On the morning of May 10, 1929, North American Govenor-General Henderson Dewey suffered a heart attack while sleeping, and was found dead in his bed. Half of the Grand Council's Liberal caucus was out of town, so there was nobody in a position of authority to choose a successor. On the afternoon of the 10th, Council Majority Leader John Jenckinson told the press a caucus would convene at nine o'clock the following morning, and not adjourn until a new governor-general had been selected.
Under the terms of the Second Britannic Design, adopted in 1842, the Viceroy was designated to serve as acting governor-general if the office was vacant, but this had evidently been superceded at some point, most likely by Ezra Gallivan in the late nineteenth century. The constitutional crisis created by Dewey's death led to the passage of the Reform Bill of 1936, which created the office of Council President to serve as acting governor-general in the event of the governor-general's death or incapacitation.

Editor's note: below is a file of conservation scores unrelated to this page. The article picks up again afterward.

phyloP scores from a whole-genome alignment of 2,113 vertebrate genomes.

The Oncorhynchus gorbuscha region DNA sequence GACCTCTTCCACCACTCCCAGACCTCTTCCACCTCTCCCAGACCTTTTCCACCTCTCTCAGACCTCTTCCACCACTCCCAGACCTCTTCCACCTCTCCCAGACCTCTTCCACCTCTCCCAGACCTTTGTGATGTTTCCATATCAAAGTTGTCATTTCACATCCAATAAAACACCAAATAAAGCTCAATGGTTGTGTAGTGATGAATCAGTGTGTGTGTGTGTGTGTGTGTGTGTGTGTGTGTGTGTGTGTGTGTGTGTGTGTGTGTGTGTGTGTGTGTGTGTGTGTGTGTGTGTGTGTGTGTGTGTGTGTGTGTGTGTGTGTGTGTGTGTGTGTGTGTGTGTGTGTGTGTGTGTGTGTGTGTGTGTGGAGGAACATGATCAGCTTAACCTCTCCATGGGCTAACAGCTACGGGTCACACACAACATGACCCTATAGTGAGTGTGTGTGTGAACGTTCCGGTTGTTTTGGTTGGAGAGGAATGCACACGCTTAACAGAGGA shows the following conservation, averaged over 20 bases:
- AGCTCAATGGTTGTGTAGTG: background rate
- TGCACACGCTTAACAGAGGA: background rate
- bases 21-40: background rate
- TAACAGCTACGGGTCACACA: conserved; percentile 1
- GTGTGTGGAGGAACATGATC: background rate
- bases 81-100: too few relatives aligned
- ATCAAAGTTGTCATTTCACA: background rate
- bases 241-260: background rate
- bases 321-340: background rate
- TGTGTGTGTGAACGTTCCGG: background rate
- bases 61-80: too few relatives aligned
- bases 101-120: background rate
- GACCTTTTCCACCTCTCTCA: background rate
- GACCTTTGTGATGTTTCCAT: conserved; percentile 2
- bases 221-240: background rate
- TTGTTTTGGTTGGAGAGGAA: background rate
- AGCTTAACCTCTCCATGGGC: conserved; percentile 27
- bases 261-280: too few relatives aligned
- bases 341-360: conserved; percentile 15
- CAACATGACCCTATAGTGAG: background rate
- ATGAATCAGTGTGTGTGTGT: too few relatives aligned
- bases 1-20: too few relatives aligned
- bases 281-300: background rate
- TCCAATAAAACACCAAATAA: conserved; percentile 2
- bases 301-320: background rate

Dewey's friend Alton Gibbs later wrote, "In death as in life, Henderson moved quietly, so that it was all over before we realized it had begun."